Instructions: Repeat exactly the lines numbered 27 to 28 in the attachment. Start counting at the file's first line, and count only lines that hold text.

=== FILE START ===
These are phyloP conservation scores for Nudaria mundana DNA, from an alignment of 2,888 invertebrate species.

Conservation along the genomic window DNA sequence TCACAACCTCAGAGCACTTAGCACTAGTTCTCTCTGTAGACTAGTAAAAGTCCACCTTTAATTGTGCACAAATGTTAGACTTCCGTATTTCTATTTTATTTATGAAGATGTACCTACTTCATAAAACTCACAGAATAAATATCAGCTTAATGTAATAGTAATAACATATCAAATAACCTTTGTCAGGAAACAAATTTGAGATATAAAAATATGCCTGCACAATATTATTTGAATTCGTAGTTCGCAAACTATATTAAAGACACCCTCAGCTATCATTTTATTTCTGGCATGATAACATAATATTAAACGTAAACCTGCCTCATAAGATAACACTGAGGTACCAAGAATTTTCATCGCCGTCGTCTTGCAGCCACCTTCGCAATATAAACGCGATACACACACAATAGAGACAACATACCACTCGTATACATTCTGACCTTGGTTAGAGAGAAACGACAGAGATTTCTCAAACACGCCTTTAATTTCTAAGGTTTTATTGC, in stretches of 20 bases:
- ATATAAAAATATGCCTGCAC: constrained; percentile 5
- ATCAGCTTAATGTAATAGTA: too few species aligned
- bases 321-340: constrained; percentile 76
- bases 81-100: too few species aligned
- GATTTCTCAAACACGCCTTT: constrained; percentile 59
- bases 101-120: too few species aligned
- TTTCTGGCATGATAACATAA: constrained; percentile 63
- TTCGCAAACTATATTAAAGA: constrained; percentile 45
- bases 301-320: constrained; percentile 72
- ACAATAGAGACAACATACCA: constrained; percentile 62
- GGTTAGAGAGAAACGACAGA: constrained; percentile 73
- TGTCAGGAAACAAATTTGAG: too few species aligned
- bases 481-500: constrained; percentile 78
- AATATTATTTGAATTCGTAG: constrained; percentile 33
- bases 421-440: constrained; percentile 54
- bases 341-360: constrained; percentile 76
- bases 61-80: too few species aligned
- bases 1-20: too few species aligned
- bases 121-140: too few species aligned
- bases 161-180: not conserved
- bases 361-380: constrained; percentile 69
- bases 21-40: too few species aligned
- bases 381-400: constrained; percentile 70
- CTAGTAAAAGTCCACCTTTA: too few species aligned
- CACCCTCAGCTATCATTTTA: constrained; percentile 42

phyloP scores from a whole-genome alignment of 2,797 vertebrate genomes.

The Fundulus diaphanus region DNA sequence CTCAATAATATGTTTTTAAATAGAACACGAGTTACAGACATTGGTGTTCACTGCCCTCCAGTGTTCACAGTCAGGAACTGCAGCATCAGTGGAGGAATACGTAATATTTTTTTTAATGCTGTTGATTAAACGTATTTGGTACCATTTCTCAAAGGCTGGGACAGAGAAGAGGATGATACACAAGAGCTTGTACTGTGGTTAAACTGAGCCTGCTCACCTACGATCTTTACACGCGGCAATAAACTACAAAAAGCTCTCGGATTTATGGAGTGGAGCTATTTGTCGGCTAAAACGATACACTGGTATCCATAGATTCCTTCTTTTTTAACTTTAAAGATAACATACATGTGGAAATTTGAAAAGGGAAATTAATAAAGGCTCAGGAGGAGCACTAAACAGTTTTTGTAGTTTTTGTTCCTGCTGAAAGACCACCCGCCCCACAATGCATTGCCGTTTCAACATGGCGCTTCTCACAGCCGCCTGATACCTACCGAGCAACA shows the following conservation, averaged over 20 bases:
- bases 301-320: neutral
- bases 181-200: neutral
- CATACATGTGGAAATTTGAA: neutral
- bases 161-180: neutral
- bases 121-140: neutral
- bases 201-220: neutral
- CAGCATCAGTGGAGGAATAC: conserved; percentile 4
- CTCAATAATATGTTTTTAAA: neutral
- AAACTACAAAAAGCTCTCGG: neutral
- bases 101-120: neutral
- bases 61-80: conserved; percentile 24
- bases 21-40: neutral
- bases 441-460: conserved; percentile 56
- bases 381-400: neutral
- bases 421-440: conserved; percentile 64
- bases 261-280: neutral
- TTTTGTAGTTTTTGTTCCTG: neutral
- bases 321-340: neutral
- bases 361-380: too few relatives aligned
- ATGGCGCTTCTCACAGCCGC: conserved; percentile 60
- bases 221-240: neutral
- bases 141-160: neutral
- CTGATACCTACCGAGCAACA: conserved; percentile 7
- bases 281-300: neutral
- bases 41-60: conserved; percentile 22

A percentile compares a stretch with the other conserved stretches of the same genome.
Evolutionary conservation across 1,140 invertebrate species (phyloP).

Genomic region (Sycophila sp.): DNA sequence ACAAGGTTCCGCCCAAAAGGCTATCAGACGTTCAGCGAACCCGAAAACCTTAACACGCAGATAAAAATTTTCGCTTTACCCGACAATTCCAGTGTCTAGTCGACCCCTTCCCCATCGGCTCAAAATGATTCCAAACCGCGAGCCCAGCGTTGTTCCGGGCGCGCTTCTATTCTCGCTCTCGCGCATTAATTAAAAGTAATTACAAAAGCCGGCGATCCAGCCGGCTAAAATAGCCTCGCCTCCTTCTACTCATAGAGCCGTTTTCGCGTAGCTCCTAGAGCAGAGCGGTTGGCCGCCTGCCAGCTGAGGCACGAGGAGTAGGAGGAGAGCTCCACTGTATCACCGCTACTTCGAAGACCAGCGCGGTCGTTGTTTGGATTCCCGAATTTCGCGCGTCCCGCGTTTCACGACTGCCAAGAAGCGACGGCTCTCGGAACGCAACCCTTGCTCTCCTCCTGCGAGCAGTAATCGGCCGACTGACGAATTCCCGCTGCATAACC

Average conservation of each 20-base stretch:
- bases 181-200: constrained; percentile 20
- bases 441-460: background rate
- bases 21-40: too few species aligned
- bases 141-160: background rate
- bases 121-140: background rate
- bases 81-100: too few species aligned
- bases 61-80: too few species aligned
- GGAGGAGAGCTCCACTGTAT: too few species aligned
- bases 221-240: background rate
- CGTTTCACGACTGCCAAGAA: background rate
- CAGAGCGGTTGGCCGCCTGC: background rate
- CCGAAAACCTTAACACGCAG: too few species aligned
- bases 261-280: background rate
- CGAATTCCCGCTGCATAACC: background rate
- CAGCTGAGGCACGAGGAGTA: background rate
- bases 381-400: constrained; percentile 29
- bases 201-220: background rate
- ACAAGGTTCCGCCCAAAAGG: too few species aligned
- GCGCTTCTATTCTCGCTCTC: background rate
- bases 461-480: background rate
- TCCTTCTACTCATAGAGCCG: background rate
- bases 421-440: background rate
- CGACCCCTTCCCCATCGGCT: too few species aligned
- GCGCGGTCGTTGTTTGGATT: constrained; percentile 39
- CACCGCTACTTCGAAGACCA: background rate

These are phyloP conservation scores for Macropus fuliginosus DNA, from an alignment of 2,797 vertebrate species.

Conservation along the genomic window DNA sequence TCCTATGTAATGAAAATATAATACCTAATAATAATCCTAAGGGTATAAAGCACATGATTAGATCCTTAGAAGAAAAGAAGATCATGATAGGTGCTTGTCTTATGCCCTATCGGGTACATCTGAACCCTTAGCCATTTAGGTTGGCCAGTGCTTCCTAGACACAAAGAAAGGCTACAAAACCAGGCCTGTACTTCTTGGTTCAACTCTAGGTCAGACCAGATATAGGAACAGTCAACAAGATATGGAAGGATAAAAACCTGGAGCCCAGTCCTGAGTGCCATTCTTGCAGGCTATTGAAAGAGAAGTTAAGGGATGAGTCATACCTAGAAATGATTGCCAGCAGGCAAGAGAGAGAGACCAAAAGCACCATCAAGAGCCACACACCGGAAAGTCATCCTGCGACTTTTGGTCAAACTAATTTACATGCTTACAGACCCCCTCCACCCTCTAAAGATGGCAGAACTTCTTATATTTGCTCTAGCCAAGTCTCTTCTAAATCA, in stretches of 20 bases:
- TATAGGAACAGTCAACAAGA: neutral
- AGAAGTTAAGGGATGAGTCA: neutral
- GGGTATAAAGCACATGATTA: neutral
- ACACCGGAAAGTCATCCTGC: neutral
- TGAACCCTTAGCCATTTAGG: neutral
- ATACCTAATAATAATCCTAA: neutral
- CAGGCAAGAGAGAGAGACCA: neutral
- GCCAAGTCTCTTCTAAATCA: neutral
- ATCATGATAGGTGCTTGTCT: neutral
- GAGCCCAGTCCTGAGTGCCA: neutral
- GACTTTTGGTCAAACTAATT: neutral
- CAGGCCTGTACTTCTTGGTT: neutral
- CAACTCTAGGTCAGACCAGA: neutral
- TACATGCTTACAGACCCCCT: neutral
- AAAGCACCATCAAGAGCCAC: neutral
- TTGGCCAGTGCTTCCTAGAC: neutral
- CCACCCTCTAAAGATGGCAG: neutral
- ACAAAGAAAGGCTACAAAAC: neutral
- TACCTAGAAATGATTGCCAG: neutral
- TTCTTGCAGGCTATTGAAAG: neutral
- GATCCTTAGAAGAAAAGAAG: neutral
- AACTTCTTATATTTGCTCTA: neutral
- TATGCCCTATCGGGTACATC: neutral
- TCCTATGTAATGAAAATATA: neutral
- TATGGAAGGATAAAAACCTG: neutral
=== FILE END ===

- CACCCTCAGCTATCATTTTA: constrained; percentile 42

phyloP scores from a whole-genome alignment of 2,797 vertebrate genomes.